Nos. 13; 14; 16; 18; 20; 21). Plaintiff eventually filed an
amended complaint naming Defendants Pavlik, Gaddis, and
Fields, but the court ordered that no summons should be
issued on the amended complaint. (ECF No. 21, at 2). Because
there were no factual allegations pertaining to these three
defendants in the body of the complaint, it appeared that
Plaintiff was suing these Defendants in their official
capacities and that the amended complaint “suffer[ed]
from the same defects as his initial complaint against Mr.
Sarles.” (Id.). Plaintiff was granted another
extension of time to identify defendants, describe what each
allegedly did wrong, and file a second amended complaint.
(Id.). Plaintiff then moved for injunctive relief,
seeking records related to the 2013 Stop from WMATA under the
Freedom of Information Act, 5 U.S.C. § 552. (ECF No.
22). The court denied that motion, explaining that WMATA was
not a named defendant in this case and that Plaintiff must
name WMATA as a defendant and serve it with process if he
sought to allege his substantive claims against it or to
challenge its response to his records requests. (ECF No. 24,
at 3). Plaintiff then instituted a new civil action against
WMATA for their alleged violations of public records laws.
(See ECF No. 30). That case has been dismissed for
failure to exhaust administrative remedies. See Gray v.
WMATA, No. DKC-16-1792, 2017 WL 511910, at *3 (D.Md.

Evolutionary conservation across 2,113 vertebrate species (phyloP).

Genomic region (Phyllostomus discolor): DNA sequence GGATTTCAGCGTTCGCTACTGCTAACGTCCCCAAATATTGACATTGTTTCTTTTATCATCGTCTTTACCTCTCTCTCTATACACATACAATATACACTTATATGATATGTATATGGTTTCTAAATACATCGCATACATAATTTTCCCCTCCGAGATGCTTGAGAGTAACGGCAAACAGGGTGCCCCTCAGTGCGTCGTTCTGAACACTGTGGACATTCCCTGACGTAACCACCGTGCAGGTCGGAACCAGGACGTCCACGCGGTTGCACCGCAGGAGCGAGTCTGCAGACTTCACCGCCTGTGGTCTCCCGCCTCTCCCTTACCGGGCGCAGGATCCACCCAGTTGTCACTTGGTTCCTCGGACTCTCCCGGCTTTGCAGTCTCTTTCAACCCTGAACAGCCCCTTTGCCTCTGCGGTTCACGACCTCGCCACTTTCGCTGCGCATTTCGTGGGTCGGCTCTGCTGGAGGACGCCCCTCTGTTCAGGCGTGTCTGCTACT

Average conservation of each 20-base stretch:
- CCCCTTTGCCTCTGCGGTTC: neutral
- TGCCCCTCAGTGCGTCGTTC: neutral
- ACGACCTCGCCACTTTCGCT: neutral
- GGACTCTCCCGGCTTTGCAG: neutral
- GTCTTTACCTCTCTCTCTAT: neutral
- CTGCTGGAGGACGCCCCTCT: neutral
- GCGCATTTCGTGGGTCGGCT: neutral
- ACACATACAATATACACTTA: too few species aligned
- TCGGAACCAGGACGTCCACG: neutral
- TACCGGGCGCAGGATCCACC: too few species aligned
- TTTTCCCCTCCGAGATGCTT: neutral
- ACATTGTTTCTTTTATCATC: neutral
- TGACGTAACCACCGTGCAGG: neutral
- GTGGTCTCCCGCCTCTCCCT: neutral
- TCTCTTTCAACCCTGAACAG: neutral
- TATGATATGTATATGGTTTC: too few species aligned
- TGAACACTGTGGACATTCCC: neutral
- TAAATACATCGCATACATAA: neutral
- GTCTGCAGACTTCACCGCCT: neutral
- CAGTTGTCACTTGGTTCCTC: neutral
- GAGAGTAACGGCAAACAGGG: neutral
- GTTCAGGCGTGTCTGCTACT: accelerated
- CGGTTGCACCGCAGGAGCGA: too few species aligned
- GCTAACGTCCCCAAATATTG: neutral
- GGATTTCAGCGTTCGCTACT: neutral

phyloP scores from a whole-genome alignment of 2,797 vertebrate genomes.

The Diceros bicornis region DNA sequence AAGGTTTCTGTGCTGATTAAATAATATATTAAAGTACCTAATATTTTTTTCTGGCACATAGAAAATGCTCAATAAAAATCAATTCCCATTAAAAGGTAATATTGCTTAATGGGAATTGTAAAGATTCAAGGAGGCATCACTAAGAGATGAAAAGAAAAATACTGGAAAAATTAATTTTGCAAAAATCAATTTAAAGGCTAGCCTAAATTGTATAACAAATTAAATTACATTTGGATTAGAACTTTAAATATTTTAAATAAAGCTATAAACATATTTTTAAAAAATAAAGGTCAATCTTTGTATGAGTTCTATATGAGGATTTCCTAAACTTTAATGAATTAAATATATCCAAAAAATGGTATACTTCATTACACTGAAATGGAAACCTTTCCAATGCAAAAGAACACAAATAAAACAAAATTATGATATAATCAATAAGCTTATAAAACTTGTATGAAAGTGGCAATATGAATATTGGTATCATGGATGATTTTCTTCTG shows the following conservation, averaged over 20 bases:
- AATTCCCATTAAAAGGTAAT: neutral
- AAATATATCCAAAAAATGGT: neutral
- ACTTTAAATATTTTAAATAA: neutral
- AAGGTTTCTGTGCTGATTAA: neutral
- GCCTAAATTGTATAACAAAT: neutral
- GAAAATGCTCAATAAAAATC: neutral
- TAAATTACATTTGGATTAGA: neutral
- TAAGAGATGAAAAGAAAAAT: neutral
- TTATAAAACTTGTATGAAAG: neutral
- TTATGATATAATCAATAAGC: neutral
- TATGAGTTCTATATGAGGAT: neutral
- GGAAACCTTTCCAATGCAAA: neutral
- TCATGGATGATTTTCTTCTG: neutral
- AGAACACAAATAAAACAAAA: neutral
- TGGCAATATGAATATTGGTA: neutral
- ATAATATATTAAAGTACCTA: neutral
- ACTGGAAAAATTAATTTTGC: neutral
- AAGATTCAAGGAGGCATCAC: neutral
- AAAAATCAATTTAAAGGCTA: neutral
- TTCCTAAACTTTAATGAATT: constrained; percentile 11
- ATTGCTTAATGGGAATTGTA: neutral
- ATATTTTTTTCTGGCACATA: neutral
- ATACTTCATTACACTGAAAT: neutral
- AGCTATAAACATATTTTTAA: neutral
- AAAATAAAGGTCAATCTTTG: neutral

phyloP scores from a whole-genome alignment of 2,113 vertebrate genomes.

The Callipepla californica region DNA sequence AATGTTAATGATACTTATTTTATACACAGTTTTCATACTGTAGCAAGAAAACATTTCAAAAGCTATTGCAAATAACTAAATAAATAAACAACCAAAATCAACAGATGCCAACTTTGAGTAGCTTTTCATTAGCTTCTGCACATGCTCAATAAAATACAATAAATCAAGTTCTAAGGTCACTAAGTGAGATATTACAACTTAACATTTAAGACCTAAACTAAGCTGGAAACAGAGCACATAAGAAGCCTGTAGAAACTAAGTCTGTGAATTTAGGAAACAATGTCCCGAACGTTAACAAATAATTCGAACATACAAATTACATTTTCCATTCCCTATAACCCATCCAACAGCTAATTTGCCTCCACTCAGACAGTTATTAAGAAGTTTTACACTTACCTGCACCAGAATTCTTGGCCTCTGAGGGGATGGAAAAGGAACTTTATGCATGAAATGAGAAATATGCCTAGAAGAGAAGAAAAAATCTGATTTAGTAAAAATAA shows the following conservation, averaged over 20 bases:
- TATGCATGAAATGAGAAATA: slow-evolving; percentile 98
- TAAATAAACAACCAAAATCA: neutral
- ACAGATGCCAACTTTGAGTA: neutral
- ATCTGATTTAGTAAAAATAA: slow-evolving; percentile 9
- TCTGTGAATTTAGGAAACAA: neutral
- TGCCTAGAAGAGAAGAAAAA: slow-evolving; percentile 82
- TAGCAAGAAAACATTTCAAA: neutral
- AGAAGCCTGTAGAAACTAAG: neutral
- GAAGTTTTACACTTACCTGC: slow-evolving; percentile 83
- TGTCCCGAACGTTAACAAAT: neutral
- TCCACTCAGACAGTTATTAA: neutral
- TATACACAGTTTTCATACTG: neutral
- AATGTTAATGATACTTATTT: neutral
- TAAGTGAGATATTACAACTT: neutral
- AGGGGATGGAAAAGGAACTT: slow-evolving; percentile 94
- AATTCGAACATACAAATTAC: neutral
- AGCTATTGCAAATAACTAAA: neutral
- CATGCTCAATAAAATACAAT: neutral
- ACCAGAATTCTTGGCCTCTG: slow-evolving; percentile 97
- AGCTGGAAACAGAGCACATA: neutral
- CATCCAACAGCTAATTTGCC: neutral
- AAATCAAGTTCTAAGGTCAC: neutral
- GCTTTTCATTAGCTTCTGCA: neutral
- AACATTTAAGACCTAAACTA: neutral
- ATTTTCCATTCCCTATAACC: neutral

Feb. 8, 2017).
9, 2016, Plaintiff filed a second amended complaint, naming
Defendants Pavlik, Gaddis, Fields, Deutsch, and Thompson.
(ECF No. 25). For the first time, he alleged that the 2011
Stop was unlawful, and that Defendant Thompson was one of the
officers who pulled him over in the 2011 Stop. (Id.
at 2). The second amended complaint failed to identify any of
the three officers involved in the 2013 Stop. (Id.).
for WMATA accepted service on behalf of all Defendants on
June 8 (ECF No. 31, at 2), and Defendants filed the instant
motion to dismiss on August 3 (ECF No. 33). Plaintiff
responded, and Defendants replied. (ECF Nos. 36; 37).
Standard of Review
purpose of a motion to dismiss under Rule 12(b)(6) is to test
the sufficiency of the complaint. Presley v. City of
Charlottesville, 464 F.3d 480, 483 (4th Cir.
2006). A complaint need only satisfy the standard of
Fed.R.Civ.P. 8(a)(2), which requires a “short and plain
statement of the claim showing that the pleader is entitled
to relief.” “Rule 8(a)(2) still requires a
‘showing, ' rather than a blanket assertion, of
entitlement to relief.” Bell Atl. Corp. v.
Twombly, 550 U.S. 544, 555 n.3 (2007). That showing must
consist of more than “a formulaic recitation of the
elements of a cause of action” or “naked
assertion[s] devoid of further factual enhancement.”
Ashcroft v. Iqbal, 556 U.S. 662, 678 (2009)
stage, all well-pleaded allegations in a complaint must be
considered as true, Albright v. Oliver, 510 U.S.
266, 268 (1994), and all factual allegations must be
construed in the light most favorable to the plaintiff.
See Harrison v. Westinghouse Savannah River Co., 176
F.3d 776, 783 (4th Cir. 1999) (citing Mylan
Labs., Inc. v. Matkari, 7 F.3d 1130, 1134
(4th Cir. 1993)). In evaluating the complaint,
unsupported legal allegations need not be accepted.
Revene v. Charles Cnty. Comm'rs, 882 F.2d 870,
873 (4th Cir. 1989). Legal conclusions couched as
factual allegations are insufficient, Iqbal, 556
U.S. at 678, as are conclusory factual allegations devoid ...